In a Twitter battle earlier this week that maybe, though almost certainly not, was of interest to someone other than me and Washington Times reporter Eli Lake, I critiqued the latter -- or gave him shit, to use the popular vernacular -- for a 2009 piece he wrote suggesting the head of the National Iranian American Council (NIAC), Trita Parsi, was illegally serving as a foreign agent for the regime in Tehran.
If true, the claim would be damning. Neoconservatives have long claimed those who opposed their liberation-by-occupation agenda were in the service of foreign despots and here, finally!, is the proof. So why, I wondered, a year and a half after the exclusive exposé took the right-wing commentariat by storm, had Parsi not been charged? I mean, this is a secret agent for Iran we're talking about, mingling with lawmakers in the nation's capital, no less.
Lake's response to my question, posed to him on Twitter, was to thank me for my "illiteracy," in his typical smug-when-criticized manner suggesting I just didn't understand, I just couldn't grasp, what his story was about. "I reported NIAC violated IRS disclosure laws," he wrote. And on that charge he claimed validation: In the "latest 501c4 NIAC registered as a lobby."
Now, Lake's story did indeed deal with whether NIAC was violating its tax status by engaging Capitol Hill on U.S. policy toward Iran, encouraging diplomatic engagement rather than the military conflict sought by Lake and his fellow Beltway cheerleaders for wars they'll never personally fight. But the much more salacious claim, the bombshell that led the story to be picked up by everyone from David Frum to Michael Goldfarb, was always that Parsi was in the pay of the mullahs, his puppet masters, in Iran.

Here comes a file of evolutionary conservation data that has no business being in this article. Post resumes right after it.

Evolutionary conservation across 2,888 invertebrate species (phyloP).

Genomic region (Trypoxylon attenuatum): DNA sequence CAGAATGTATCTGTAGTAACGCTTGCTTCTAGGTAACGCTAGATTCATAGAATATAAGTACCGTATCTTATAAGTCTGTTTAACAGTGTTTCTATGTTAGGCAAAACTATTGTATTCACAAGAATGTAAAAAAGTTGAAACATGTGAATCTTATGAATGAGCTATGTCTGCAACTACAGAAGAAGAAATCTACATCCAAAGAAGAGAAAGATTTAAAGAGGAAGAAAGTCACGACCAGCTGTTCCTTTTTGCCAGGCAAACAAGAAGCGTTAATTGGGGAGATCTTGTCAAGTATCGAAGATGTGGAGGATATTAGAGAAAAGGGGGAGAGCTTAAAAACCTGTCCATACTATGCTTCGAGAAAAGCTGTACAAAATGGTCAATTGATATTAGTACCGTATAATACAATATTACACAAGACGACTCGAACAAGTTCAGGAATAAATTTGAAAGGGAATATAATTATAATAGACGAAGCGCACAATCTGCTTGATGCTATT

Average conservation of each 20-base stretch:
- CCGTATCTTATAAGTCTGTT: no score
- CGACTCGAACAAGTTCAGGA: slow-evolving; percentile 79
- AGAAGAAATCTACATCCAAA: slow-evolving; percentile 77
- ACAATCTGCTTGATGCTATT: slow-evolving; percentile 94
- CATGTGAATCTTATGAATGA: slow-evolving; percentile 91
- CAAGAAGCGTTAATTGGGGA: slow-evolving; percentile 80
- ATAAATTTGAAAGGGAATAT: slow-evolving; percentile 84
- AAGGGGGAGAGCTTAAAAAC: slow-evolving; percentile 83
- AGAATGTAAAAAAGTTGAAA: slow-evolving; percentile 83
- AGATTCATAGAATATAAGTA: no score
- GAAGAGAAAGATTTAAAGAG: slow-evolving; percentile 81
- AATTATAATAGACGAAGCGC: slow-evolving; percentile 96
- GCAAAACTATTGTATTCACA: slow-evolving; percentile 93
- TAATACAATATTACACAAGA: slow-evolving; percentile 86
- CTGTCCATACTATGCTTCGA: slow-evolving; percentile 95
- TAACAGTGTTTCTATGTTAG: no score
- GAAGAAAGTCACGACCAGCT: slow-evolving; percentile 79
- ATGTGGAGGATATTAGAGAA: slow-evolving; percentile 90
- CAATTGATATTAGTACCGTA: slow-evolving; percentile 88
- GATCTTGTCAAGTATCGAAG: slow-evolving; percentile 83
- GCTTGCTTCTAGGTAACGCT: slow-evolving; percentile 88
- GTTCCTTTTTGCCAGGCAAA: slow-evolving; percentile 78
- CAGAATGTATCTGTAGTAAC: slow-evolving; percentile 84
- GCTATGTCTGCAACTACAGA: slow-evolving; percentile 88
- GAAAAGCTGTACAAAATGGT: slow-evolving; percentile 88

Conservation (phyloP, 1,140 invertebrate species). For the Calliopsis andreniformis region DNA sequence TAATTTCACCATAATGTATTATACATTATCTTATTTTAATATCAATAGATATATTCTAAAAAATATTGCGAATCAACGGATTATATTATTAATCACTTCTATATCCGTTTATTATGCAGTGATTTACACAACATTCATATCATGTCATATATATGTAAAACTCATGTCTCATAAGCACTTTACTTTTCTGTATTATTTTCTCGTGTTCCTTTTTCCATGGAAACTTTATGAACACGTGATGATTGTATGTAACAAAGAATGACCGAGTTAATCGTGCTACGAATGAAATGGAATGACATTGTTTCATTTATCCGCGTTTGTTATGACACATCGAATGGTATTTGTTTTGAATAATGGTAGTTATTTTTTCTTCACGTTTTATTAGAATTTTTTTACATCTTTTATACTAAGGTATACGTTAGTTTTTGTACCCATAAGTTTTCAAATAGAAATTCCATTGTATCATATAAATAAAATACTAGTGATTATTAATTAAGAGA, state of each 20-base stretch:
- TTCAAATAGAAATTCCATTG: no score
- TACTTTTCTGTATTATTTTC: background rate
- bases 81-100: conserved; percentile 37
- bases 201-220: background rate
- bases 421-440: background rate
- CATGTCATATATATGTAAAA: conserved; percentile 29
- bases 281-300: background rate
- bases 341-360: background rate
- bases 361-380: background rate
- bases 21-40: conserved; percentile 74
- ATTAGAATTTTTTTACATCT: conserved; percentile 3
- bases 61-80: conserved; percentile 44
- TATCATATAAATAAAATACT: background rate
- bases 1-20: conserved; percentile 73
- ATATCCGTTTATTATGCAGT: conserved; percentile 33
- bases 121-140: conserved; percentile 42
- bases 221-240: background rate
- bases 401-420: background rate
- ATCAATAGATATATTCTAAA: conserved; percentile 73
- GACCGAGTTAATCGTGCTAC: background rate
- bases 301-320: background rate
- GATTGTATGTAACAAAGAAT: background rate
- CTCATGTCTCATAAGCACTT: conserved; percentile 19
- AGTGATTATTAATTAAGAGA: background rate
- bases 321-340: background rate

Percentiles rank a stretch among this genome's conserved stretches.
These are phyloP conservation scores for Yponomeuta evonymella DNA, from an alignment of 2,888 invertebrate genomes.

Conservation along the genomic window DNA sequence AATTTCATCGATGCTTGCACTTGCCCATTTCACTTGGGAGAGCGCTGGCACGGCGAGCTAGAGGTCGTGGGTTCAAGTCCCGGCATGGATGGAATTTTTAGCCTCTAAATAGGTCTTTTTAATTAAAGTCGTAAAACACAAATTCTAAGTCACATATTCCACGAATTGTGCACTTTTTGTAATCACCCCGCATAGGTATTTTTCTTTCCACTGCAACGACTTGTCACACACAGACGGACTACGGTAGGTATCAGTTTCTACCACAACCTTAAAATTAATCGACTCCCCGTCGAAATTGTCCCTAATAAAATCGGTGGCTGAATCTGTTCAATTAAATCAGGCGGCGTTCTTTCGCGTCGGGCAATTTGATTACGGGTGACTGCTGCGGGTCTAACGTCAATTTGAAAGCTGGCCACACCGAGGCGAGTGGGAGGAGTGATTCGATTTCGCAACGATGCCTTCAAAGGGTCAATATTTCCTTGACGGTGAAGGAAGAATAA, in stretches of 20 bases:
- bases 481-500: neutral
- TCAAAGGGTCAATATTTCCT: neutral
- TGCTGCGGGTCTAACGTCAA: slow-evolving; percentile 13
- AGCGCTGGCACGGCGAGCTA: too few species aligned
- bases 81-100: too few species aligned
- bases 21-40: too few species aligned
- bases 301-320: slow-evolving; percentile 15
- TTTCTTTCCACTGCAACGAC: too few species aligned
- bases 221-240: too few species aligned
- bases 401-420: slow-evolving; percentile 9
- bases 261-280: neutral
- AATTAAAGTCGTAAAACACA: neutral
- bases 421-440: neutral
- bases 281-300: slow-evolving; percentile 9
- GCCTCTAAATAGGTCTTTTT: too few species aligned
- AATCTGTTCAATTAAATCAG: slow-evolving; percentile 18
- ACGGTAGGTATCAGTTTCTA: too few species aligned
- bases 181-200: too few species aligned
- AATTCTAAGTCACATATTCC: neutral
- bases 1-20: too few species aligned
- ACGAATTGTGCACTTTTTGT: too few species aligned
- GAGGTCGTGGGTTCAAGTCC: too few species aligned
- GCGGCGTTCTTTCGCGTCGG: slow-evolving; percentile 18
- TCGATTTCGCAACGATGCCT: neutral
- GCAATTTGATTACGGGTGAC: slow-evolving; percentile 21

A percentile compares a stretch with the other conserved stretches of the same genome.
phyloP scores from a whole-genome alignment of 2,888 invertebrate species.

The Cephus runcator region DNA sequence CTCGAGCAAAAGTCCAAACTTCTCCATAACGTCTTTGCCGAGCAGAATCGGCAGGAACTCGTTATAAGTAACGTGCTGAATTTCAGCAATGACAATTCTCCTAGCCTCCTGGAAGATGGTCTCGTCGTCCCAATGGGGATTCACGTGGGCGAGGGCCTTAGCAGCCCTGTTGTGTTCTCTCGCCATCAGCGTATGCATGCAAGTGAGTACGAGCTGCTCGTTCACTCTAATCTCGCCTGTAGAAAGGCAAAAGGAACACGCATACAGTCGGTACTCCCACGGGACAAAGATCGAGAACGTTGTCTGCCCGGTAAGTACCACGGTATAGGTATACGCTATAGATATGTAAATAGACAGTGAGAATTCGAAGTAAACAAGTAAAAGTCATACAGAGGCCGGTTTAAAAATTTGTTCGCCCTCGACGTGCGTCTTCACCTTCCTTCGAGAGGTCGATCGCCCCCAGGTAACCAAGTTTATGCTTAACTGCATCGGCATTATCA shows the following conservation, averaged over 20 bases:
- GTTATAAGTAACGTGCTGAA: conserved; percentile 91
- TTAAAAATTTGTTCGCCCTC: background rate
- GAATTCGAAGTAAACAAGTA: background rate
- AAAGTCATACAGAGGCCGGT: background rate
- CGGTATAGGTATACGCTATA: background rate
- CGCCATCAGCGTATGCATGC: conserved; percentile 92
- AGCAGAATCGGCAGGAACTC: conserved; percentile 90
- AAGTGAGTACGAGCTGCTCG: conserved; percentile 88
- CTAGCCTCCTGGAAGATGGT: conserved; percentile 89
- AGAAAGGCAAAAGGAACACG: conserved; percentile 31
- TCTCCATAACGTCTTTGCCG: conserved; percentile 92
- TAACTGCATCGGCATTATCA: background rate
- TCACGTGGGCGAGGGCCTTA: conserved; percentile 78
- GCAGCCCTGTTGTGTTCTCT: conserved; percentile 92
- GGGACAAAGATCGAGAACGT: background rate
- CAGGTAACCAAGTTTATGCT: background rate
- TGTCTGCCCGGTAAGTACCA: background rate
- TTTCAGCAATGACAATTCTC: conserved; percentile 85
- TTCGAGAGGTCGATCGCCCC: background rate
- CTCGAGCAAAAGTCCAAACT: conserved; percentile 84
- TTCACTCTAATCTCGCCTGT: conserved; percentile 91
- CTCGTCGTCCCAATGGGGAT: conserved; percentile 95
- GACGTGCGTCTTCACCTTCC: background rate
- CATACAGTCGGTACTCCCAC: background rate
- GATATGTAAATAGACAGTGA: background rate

Lake eventually conceded that yes, his story did deal with whether Parsi was serving as an unregistered foreign agent. But adopting the pose of Objective Journalist, not an Ideologue, Lake maintained he merely laid out both sides to the story -- even as he at the same time suggested I was "embarrassing" myself by daring to disagree with a former FBI official's assessment, quoted in the story, that Parsi was likely an Iranian mole.
At the risk of embarrassment, I'll just point out that, if the charge against Parsi were true, we'd probably have seen an indictment by now -- unless, that is, the Obama administration and the Department of Justice are also filled with Iranian moles; no doubt the Washington Times is on the story. But even Lake's lesser charge, the 501whatever allegation, isn't true.
In an email, David Elliott, NIAC's assistant policy director, tells me that his organization has not, in fact, changed its tax status. So when Lake reports that in its latest filing "NIAC has registered as a lobby," he is (and I'll be charitable) just plain wrong. Again.